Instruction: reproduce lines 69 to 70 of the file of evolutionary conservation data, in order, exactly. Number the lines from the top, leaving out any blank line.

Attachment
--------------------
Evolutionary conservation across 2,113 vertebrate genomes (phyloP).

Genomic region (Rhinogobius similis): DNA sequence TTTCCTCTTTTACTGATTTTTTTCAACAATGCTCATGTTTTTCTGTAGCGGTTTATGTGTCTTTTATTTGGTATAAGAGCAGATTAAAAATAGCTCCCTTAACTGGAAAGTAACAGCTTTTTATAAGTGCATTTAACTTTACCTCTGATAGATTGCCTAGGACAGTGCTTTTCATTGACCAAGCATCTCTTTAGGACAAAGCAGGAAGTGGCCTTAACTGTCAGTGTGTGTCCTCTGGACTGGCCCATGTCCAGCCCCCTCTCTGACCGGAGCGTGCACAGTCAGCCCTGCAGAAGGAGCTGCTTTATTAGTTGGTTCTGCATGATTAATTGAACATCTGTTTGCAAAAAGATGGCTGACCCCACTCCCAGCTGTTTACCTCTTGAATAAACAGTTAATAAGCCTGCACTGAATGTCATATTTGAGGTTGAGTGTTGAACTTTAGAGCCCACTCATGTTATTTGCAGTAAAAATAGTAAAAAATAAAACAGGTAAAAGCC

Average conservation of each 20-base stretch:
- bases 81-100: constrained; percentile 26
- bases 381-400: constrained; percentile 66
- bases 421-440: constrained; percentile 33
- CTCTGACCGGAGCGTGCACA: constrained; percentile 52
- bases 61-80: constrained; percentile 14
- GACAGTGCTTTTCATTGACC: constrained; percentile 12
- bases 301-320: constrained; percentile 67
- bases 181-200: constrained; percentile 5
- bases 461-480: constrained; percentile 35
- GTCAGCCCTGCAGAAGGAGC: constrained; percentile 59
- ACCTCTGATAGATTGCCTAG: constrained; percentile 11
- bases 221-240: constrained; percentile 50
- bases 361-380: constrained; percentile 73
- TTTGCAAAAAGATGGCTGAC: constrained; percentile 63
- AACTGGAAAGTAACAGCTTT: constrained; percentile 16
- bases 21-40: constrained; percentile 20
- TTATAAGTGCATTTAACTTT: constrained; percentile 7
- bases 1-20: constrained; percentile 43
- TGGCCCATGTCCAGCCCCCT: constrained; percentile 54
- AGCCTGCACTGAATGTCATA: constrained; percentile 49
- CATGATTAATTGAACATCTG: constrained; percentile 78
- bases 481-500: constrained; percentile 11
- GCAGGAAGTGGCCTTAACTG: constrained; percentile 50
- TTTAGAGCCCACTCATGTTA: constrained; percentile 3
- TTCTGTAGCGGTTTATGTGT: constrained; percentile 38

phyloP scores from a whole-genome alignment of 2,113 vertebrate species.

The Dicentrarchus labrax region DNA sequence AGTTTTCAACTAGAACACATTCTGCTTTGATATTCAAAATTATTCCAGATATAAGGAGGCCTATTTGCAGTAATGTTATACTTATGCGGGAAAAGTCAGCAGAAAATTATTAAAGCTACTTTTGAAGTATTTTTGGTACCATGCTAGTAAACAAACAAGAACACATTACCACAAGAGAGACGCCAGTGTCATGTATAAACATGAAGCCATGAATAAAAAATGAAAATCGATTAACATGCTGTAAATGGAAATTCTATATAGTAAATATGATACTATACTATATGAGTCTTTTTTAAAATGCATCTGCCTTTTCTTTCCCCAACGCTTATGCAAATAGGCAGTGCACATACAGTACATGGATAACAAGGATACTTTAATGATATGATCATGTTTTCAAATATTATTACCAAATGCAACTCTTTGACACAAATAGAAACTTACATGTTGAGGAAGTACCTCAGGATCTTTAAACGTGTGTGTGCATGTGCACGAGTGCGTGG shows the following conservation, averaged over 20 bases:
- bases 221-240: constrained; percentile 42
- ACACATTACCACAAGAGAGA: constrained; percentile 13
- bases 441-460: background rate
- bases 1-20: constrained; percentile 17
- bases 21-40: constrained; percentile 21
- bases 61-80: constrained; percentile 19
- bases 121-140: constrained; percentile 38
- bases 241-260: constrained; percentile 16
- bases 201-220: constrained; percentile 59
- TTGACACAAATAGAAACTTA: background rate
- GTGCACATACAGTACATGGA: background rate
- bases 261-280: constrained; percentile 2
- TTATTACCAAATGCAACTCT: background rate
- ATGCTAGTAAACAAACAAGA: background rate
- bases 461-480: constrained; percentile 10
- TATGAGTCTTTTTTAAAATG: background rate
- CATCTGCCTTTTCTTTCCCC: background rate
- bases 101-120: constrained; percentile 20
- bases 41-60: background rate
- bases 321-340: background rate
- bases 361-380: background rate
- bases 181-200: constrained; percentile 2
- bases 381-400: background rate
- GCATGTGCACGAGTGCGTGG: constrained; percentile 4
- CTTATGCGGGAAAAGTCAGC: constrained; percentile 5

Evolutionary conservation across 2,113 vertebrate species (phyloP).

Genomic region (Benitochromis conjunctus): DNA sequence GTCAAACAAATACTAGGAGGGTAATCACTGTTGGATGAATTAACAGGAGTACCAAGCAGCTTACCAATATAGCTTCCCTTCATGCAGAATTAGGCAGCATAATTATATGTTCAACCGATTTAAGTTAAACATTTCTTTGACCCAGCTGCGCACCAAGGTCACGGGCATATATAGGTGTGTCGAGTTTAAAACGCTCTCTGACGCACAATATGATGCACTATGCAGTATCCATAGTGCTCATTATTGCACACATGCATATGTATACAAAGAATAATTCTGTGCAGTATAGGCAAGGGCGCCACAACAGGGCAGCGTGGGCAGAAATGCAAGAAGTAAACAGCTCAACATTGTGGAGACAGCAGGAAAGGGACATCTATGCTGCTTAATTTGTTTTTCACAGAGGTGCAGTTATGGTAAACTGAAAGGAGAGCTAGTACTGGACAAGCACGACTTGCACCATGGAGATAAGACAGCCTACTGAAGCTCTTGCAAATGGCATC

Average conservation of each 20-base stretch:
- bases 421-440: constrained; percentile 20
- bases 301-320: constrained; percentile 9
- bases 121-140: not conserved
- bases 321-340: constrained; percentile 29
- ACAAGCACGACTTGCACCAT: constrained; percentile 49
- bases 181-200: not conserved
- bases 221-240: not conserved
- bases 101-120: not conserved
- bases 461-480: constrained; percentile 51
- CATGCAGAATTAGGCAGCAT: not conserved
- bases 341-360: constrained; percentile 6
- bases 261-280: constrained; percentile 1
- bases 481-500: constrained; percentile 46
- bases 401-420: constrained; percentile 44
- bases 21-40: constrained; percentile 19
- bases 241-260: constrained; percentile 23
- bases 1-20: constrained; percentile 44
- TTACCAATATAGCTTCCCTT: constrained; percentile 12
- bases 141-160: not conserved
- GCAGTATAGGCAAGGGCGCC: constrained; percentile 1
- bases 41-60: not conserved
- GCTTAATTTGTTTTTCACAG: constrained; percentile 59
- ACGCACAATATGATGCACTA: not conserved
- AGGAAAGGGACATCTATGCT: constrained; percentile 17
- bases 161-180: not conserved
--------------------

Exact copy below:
- bases 341-360: constrained; percentile 6
- bases 261-280: constrained; percentile 1